A Kitchen Away From Home: Rest and Recipe Development

by Julia Sherman

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I have always identified as a visual artist, but about four years ago, my passion for cooking became a distraction from my studio, and for good reason. In response, I created a website called Salad for President, where I would cook with other artists, photograph their homes, and document the recipes we made together– now a published cookbook. With my constant travel, I suddenly find myself without the time or space to experiment in the kitchen to dream up recipes to inspire my next book. Back in New York after a summer of planes, trains and automobiles, I decided to take my husband, Adam (and one thousand of my favorite vegetables), to a nearby Montauk Airbnb, where we could work, cook, eat and surf for a long, productive weekend away.

We booked a cozy house with it’s own saltwater pool, a fireplace, and a BBQ, close to the beach so Adam could surf and work up a healthy appetite. I always look for a place with a social, open kitchen; I hate to be cut-off from the action when I’m cooking. The layout and light in the space are more important to me than having extensive appliances to rely on when I’m developing recipes. Actually, it can be helpful to not have all my tools, so I know the recipes are doable for even the novice, poorly equipped cook.  With a stove, some cast iron pans, and a hefty mobile pantry in-tow, I had everything I needed to create a handful of new recipes that would make my editor proud.

As someone who is endlessly fascinated by the look and feel of other people’s homes, I choose apartment rentals over hotels when I travel (and I travel a lot). Time away for me is almost always spent in the kitchen, whether it’s for work, play, or a little bit of both. I love to explore a new place by walking the local markets, and cooking with the silly amount of produce I can’t help but haul home. Though Montauk is not so far afield from our Brooklyn home, this weekend would be no exception.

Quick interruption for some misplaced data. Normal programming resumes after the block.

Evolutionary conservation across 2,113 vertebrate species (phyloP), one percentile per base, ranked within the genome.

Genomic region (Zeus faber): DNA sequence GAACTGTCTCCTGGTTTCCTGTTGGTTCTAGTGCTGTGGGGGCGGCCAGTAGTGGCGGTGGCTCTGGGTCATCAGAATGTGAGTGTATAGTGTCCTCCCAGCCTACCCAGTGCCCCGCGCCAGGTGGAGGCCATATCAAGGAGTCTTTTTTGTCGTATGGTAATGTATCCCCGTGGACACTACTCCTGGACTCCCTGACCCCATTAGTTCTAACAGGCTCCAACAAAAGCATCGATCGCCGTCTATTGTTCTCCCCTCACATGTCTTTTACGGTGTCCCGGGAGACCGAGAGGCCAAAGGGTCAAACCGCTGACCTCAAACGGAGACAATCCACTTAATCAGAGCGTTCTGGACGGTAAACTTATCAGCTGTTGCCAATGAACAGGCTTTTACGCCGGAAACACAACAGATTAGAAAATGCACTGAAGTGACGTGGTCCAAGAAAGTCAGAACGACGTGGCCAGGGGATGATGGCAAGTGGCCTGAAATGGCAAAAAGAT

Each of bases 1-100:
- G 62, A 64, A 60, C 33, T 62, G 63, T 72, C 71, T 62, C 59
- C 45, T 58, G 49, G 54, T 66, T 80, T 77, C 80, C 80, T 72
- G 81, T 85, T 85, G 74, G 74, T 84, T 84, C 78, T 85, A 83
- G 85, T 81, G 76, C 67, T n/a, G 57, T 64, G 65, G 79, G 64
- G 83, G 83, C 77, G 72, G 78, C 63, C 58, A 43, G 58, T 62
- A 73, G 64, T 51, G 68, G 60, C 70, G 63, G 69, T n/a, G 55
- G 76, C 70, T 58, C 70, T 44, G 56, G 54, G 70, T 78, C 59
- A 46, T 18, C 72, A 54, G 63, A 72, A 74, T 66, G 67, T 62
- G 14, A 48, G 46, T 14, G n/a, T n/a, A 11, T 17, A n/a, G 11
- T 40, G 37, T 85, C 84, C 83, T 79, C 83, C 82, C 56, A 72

This is my favorite time of year for produce, the time when farms are off-loading the last big harvest. The drive from Brooklyn to the very tip of Long Island is studded with farm stands, but my favorite is Amber Waves Farms in Amagansett. They sell organic veggies and some expertly curated culinary treasures, but their larger mission is to reintroduce wheat to the Long Island food shed. I packed some saffron from my recent trip to Greece, so as I filled my tote bags with sweet peppers and heirloom tomatoes, seafood soup sprang to mind. We made a beeline to Gosman’s, Montauk’s fishmonger with the freshest daily catch and there was no shortage of shellfish to meet my demand.

I spent three glorious days cooking without distraction, making everything from the perfect heirloom beans, to poached swordfish nicoise. Work was punctuated with runs to beach and dunks in the pool. By Sunday night, my husband couldn’t bare to clean another dish, so we ventured into town for one sunset visit to Duryea’s Lobster Deck, where we drank rosé, ate French fries and chowder, and watched the most dramatic sunset imaginable. Even I like being catered to, sometimes.

See more of the home in Montauk here.